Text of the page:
Some of my Protestant/Evangelical have the odd idea that the Catholic Church teaches that Purgatory is a second chance at Heaven for people who failed to be ‘good enough’ for Heaven the first time around. Others, including nominal Christians (Christians-in-name-only) and secularists, adopt the idea of Purgatory as a path to Universalism, the idea that God is going to ‘save’ all people and eventually get them all to Heaven whether they want to go or not.
Universalism is a false belief within Christianity as we can see from the Great Commission in the Bible (Matthew 28:19.20):
“Go ye therefore, and teach all nations, baptizing them in the name of the Father, and of the Son, and of the Holy Ghost: Teaching them to observe all things whatsoever I have commanded you: and, lo, I am with you always, even unto the end of the world. Amen.” (KJV translation)
Now, why would Jesus give an urgent Great Commission if teaching and baptizing people made no difference, they would all go to Heaven in the end anyway?
This is what the Catholic Church actually teaches about Purgatory— it is for the Heaven-bound only! If you are ‘saved’, in friendship with God, regenerate, a real Christian when you die, you are eligible for Purgatory to get purified for Heaven. Jesus paid the ETERNAL price for our sins, so we don’t go to hell, but our souls may not be clean and pure enough for Heaven at the moment of our deaths.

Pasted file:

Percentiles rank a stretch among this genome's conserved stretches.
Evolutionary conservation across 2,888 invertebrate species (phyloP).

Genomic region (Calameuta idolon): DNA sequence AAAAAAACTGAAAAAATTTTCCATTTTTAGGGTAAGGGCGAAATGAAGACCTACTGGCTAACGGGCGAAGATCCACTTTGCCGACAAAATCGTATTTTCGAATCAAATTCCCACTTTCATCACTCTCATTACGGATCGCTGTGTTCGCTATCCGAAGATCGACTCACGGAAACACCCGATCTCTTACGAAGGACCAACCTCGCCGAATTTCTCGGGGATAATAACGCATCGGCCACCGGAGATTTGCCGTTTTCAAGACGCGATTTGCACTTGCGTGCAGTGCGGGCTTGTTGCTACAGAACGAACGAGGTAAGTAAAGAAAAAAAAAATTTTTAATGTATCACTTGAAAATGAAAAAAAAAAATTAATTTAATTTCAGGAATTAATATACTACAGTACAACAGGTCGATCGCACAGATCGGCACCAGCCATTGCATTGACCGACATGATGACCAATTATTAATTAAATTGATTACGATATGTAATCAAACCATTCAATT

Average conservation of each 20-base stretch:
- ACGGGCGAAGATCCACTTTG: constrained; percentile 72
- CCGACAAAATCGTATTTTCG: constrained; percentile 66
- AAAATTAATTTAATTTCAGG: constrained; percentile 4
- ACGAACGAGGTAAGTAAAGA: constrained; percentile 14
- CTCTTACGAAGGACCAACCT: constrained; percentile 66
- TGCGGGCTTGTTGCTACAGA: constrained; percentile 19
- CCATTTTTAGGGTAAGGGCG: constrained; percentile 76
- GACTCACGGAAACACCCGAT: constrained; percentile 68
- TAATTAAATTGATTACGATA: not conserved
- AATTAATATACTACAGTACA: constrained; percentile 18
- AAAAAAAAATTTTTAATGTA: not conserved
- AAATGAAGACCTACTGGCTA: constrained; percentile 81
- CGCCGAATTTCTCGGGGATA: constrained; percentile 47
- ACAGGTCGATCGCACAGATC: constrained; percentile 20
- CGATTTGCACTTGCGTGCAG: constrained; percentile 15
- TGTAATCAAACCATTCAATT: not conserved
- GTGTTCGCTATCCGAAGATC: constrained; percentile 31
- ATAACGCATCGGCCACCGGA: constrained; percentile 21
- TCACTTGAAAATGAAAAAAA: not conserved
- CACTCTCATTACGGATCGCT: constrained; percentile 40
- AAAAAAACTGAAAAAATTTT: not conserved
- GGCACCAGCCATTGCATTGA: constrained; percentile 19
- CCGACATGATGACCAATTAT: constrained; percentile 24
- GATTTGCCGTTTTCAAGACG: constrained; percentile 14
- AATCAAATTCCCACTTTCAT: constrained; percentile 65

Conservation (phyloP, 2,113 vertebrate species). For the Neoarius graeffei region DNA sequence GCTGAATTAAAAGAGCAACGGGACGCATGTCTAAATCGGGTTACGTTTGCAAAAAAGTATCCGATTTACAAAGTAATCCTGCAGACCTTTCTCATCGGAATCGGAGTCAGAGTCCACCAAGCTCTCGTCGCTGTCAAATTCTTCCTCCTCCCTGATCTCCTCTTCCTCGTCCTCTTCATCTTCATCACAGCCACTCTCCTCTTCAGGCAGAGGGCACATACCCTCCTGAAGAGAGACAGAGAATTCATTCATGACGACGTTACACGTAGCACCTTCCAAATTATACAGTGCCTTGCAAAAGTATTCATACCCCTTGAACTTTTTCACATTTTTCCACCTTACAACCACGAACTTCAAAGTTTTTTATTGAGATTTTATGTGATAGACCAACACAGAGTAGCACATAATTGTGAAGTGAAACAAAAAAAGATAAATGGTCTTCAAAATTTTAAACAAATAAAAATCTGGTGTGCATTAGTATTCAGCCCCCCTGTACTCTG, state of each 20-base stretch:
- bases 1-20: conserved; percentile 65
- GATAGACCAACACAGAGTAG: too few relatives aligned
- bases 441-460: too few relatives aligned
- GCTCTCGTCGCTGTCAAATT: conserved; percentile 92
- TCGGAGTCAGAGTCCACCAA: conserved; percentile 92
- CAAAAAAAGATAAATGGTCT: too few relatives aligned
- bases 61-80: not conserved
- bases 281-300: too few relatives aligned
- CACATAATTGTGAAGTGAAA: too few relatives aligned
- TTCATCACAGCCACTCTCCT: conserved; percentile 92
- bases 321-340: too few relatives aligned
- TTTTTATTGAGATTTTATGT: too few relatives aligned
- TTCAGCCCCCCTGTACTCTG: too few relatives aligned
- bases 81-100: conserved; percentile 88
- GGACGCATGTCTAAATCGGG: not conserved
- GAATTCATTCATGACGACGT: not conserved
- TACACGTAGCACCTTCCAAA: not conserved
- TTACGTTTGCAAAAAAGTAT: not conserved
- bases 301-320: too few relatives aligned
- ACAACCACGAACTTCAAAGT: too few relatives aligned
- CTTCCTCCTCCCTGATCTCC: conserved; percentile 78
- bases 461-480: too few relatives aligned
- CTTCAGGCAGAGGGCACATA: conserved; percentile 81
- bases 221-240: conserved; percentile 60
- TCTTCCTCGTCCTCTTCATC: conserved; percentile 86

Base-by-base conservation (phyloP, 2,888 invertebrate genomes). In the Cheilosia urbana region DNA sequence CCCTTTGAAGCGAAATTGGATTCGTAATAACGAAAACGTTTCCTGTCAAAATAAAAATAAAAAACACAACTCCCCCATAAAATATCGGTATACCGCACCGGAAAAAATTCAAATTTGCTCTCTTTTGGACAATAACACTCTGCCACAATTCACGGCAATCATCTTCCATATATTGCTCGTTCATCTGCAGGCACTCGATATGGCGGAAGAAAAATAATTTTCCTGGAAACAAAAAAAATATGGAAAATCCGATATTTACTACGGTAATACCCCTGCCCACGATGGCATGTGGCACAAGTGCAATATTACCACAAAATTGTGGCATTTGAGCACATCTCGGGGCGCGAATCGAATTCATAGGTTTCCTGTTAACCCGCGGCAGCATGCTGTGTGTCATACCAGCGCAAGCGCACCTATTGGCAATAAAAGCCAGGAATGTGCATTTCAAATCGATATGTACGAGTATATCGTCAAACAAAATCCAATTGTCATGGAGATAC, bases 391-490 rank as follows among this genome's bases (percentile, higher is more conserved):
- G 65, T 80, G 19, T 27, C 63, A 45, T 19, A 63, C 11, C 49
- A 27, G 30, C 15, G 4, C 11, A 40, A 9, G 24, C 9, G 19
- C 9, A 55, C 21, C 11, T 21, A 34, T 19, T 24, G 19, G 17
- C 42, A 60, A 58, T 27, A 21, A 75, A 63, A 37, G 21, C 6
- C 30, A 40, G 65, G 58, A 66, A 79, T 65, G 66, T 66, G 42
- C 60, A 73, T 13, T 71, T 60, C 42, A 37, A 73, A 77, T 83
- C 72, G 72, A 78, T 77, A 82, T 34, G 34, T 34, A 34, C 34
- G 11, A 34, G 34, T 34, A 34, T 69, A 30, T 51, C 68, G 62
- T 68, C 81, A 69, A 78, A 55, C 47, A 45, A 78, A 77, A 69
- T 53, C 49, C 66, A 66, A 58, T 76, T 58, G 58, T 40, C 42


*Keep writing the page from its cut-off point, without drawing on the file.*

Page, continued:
This is why in the Catholic Church we call the people in Purgatory the ‘Holy Souls.’ They are Christian people who died with a little extra sin in their lives, who need to be prepared a bit before they are ready for the full glories of Heaven. It is not a second chance for damned souls.
C. S. Lewis, the beloved Christian author who was an Anglican, believed in something like Purgatory— we would be cleaned up and purified for Heaven. Most Protestants/Evangelicals do not. But all Christians believe in the Great Commission, or should— that we need to spread the Good News to everybody.
I feel it is a good idea for writers, particularly Christian writers, to have an accurate idea of what the Catholic Church really teaches if you are ever going to write Catholic characters that are believable to a Catholic audience. Don’t go to ex-Catholics who are now Evangelicals or extreme religious Liberals to find out what the Catholic Church teaches. Many of these people never did have a good religious education while they were Catholics. There are good books that you can read that will help you understand Catholic beliefs and why Catholics think they are part of the Apostolic Tradition (the things Jesus taught the Apostles, that they passed on and often wrote down in the books that became the New Testament.)
If you are Catholic, you may be interested to know that the book cover that illustrates this post is of Thirty-Day Devotions for the Holy Souls by Susan Tassone, which is a nice devotional for those who are praying for the Holy Souls this November.